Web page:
[ suhp-uh l ]
/ ˈsʌp əl /

adjective, sup·pler, sup·plest.

bending readily without breaking or becoming deformed; pliant; flexible: a supple bough.
characterized by ease in bending; limber; lithe: supple movements.
characterized by ease, responsiveness, and adaptability in mental action.
compliant or yielding.
obsequious; servile.

verb (used with or without object), sup·pled, sup·pling.

to make or become supple.

Nearby words

  1. supper club,
  2. suppertime,
  3. suppiluliumas i,
  4. supplant,
  5. supplantation,
  6. supplejack,
  7. supplely,
  8. supplement,
  9. supplemental,
  10. supplemental air

Origin of supple

1250–1300; (adj.) Middle English souple flexible, compliant < Old French: soft, yielding, lithe < Latin supplic- (stem of supplex) submissive, suppliant, equivalent to sup- sup- + -plic-, variously explained as akin to plicāre to fold1, bend (thus meaning “bent over”; cf. complex), or to plācāre to placate1 (thus meaning “in the attitude of a suppliant”); (v.) Middle English supplen to soften, derivative of the noun (compare Old French asoplir)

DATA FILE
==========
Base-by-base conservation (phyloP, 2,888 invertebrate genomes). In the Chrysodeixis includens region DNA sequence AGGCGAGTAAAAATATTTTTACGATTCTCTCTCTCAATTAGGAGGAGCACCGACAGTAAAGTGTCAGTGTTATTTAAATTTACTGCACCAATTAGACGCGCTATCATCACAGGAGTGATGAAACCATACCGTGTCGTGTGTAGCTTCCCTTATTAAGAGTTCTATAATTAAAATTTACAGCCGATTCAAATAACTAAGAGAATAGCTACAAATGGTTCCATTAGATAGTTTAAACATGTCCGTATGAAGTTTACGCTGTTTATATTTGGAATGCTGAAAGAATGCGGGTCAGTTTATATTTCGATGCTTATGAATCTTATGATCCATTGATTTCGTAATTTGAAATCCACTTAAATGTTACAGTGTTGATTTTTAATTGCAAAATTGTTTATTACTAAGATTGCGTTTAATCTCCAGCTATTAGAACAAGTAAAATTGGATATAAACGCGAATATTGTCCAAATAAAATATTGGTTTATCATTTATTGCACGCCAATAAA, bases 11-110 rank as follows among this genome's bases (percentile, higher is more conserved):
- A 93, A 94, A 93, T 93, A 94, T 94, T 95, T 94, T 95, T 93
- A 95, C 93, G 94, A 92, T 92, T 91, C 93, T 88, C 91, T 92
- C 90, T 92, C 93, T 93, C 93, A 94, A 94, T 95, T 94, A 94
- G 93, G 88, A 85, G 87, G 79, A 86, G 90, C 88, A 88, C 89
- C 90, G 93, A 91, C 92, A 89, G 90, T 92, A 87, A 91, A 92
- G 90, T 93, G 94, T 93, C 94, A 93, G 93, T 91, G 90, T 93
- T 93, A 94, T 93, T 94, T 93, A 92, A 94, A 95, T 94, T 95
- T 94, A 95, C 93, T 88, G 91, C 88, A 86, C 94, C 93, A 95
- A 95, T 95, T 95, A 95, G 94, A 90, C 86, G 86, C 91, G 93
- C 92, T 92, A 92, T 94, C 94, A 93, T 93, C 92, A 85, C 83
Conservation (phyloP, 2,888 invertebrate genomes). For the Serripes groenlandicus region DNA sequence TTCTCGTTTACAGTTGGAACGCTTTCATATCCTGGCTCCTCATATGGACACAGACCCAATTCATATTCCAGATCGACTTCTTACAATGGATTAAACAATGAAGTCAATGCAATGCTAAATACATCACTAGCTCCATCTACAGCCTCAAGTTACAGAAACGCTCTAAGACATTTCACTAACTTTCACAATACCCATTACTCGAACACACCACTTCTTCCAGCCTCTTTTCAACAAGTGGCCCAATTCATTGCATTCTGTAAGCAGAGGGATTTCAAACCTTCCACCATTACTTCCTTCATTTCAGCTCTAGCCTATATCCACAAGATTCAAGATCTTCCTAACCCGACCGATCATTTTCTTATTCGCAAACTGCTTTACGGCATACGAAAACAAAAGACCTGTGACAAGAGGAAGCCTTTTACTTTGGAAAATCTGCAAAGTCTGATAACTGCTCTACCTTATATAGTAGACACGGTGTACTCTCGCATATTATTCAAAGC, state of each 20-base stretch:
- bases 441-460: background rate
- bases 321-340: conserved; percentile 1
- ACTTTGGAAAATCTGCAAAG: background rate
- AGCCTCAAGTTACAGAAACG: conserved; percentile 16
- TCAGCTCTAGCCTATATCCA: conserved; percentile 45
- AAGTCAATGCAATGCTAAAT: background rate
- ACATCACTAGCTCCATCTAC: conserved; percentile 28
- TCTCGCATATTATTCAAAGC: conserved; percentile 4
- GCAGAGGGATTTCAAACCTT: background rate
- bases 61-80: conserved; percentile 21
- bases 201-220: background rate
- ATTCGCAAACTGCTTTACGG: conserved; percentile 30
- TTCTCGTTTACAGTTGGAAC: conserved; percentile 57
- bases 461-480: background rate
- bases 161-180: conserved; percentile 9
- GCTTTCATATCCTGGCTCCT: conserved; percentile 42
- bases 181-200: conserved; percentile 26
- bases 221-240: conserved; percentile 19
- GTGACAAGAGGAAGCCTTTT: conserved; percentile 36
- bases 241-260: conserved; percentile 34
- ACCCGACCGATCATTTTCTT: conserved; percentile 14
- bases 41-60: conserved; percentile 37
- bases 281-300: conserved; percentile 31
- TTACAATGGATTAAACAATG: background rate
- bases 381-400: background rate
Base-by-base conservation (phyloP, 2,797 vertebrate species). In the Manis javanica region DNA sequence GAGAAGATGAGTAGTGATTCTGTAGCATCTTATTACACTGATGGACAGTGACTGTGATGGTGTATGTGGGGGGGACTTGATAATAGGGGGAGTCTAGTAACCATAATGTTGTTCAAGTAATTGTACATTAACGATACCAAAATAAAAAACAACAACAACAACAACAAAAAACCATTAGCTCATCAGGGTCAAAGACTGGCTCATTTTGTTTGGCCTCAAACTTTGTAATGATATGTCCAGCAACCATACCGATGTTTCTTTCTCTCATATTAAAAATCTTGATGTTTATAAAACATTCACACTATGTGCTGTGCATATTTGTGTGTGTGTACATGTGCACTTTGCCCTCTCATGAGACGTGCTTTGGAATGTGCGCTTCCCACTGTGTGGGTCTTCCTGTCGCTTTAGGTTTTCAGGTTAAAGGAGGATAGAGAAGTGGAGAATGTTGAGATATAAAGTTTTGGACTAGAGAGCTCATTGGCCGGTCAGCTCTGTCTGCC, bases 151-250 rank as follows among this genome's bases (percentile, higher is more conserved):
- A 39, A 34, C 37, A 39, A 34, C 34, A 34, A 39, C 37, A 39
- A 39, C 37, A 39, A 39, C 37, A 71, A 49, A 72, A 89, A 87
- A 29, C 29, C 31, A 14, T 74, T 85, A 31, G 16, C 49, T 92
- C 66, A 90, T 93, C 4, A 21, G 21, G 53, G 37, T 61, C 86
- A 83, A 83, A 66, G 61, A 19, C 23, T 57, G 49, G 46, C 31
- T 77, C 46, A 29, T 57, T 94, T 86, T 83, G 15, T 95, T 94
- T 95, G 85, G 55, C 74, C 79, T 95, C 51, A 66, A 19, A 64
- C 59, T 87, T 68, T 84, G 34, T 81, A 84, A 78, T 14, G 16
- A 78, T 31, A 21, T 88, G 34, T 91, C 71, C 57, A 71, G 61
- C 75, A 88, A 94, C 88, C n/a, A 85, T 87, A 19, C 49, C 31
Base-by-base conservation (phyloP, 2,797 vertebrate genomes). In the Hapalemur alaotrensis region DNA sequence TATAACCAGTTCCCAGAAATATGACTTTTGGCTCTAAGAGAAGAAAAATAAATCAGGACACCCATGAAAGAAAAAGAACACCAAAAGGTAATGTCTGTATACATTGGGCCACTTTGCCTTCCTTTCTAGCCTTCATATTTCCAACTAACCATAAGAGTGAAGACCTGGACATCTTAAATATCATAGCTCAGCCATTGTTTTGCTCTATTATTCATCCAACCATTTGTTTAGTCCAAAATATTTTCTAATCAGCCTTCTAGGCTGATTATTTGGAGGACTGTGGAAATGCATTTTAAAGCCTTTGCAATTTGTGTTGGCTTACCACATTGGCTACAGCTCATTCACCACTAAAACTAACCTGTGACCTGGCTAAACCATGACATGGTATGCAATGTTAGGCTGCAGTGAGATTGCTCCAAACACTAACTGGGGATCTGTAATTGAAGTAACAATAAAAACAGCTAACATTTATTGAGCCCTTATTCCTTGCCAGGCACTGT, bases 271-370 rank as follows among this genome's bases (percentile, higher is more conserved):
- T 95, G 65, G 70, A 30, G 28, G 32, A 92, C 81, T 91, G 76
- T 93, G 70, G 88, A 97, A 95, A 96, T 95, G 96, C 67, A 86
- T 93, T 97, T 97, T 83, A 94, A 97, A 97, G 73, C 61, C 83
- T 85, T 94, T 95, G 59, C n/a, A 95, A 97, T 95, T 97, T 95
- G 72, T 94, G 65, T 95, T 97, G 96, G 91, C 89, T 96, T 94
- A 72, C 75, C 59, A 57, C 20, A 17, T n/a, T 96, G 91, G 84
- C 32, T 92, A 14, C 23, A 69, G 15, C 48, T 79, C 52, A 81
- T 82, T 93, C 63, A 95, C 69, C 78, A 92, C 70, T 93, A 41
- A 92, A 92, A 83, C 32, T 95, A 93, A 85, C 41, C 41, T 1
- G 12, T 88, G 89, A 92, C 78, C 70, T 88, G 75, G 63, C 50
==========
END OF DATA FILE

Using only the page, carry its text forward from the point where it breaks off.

Related formssup·ple·ness, nounun·sup·ple, adjectiveun·sup·ple·ness, nounun·sup·p·ly, adverb Unabridged Based on the Random House Unabridged Dictionary, © Random House, Inc. 2019

Examples from the Web for supple

British Dictionary definitions for supple


/ (ˈsʌpəl) /


bending easily without damage
capable of or showing easy or graceful movement; lithe
mentally flexible; responding readily
disposed to agree, sometimes to the point of servility


rare to make or become supple
Derived Formssuppleness, noun

Word Origin for supple

C13: from Old French souple, from Latin supplex bowed

Collins English Dictionary - Complete & Unabridged 2012 Digital Edition © William Collins Sons & Co. Ltd. 1979, 1986 © HarperCollins Publishers 1998, 2000, 2003, 2005, 2006, 2007, 2009, 2012

Word Origin and History for supple



c.1300, from Old French souple "pliant, flexible," from Gallo-Romance *supples, from Latin supplex (genitive supplicis) "submissive, humbly begging," literally "bending, kneeling down," thought to be an altered form of *supplacos "humbly pleading, appeasing," from sub "under" + placare "appease" (see placate).

Online Etymology Dictionary, © 2010 Douglas Harper